Tinder recalled taking Sweeney along when he tried a two-week criminal trial in Evansville. After the verdict was read, the case was concluded and their bags were packed, the judge had to wait while his clerk went around, saying goodbye to the hotel employees, court clerks and restaurant workers with whom he had made friends.
“He likes people,” Tinder said.
Mario R. Borelli, an Indiana University Maurer School of Law grad who is now an attorney at Leone, Throwe, Teller & Nagle in East Hartford, Connecticut, had settled into clerking for Tinder a short time before Sweeney arrived. Having reviewed the Notre Dame Law School graduate’s resume with the judge, Borelli, whose undergraduate studies were at Notre Dame, was expecting a tall, athletic, possibly hard-charging guy. But when they met, Borelli was bowled over by how unassuming Sweeney was.
Soon he learned the new clerk was serious, intellectual and had a demeanor that comes with making life-and-death decisions in the military. Sweeney, Borelli said, showed a sharp legal mind that could quickly grasp and gain insight into the heart of the issue but then undertake careful analysis.
Outside of the judge’s chambers, the two clerks would trade stories over lunch and work out together in the exercise room in the basement of the Birch Bayh Federal Building and U.S. Courthouse.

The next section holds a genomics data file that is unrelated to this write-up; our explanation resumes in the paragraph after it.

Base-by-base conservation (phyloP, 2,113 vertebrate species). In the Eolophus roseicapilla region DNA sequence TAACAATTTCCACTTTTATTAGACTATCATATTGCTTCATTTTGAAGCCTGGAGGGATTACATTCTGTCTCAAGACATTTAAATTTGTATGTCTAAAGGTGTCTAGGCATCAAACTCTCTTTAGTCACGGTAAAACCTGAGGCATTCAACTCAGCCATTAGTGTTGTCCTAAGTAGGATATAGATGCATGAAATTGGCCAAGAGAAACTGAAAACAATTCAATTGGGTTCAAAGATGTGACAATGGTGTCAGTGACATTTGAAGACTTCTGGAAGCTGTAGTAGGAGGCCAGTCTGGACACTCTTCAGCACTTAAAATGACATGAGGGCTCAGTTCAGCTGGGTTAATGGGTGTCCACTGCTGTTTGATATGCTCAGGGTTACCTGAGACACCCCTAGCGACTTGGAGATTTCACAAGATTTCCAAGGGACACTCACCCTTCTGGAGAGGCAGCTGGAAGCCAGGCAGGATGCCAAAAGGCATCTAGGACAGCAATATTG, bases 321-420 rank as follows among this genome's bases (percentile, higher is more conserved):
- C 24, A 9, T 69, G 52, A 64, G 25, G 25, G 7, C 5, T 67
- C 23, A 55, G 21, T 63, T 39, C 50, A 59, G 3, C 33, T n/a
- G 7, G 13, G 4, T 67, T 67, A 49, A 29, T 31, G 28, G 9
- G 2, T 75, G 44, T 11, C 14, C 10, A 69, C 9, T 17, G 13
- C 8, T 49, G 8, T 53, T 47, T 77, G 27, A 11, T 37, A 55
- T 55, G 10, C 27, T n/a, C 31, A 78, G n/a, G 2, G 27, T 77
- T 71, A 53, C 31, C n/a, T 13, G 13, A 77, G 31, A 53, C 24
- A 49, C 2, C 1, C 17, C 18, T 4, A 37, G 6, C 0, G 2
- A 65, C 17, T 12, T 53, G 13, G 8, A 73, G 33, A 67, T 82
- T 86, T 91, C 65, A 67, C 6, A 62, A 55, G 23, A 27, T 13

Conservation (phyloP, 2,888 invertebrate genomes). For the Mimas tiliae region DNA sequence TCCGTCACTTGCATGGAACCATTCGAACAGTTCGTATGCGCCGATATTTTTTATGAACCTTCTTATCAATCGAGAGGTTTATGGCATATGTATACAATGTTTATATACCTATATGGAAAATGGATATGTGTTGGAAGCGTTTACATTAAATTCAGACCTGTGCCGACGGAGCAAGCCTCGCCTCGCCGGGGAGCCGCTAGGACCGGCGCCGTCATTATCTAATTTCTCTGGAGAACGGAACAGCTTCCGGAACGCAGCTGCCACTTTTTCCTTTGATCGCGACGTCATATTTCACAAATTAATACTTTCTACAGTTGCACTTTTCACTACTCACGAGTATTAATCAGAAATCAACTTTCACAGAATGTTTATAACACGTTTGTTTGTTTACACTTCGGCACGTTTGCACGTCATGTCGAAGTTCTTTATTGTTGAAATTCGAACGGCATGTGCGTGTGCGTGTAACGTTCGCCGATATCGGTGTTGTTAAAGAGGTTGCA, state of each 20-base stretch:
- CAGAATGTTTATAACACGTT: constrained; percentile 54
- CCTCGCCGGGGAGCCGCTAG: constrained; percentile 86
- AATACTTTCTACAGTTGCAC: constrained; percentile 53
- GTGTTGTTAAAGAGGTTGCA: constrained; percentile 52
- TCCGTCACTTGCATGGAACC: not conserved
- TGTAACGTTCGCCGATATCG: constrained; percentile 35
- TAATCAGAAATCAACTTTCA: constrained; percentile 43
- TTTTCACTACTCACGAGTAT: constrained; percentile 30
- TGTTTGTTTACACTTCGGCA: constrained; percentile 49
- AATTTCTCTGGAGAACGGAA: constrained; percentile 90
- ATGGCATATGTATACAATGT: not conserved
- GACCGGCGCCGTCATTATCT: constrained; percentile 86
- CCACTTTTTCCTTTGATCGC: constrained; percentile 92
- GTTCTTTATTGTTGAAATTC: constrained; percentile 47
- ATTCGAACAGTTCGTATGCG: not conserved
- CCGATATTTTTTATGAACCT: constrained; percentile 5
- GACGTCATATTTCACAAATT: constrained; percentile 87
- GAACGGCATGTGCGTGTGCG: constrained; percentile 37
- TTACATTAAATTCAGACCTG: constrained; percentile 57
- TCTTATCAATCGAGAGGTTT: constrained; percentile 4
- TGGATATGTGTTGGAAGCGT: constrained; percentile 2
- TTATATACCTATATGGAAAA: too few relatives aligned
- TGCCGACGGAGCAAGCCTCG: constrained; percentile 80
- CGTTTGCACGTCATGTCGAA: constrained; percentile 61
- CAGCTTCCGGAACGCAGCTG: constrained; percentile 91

“To know Jim is to know what he values is the kind of things you want a district court to value — resolve, restraint and consideration of the people in front of him,” Borelli said.
Over his career, Sweeney has gained a reputation for working long hours. Tinder remembered the times when he returned to the courthouse early in the morning after having worked late and finding Sweeney was still there. Colleagues say Sweeney believes in power naps and would go into the Barnes law library to catch a little bit of sleep before returning to his desk.
Terri Bruksch, co-administrator of Barnes’ litigation department in Indianapolis, almost always sees Sweeney’s car parked in the garage no matter when she leaves or arrives at the office. She and Sweeney were associates together and have remained friends.
One of her first memories of Sweeney is from the firm’s golf outing held shortly after they both started at Barnes. Bruksch, who has golfed since high school, was surprised to see her co-worker come with a laminated instruction sheet that told him how to place his stance and approach each shot. Before then, she said, she had never met anyone who learned to golf by reading a book.
As an attorney, Bruksch said Sweeney is honest, demonstrates sound judgment and is willing to speak up when something needs to be said. She is comforted to know he’ll be taking to the federal bench the dedication that kept him at the office all those long hours.
“We’re going to miss him,” Bruksch said. “I just hope he can have lunch with me every once in a while.”•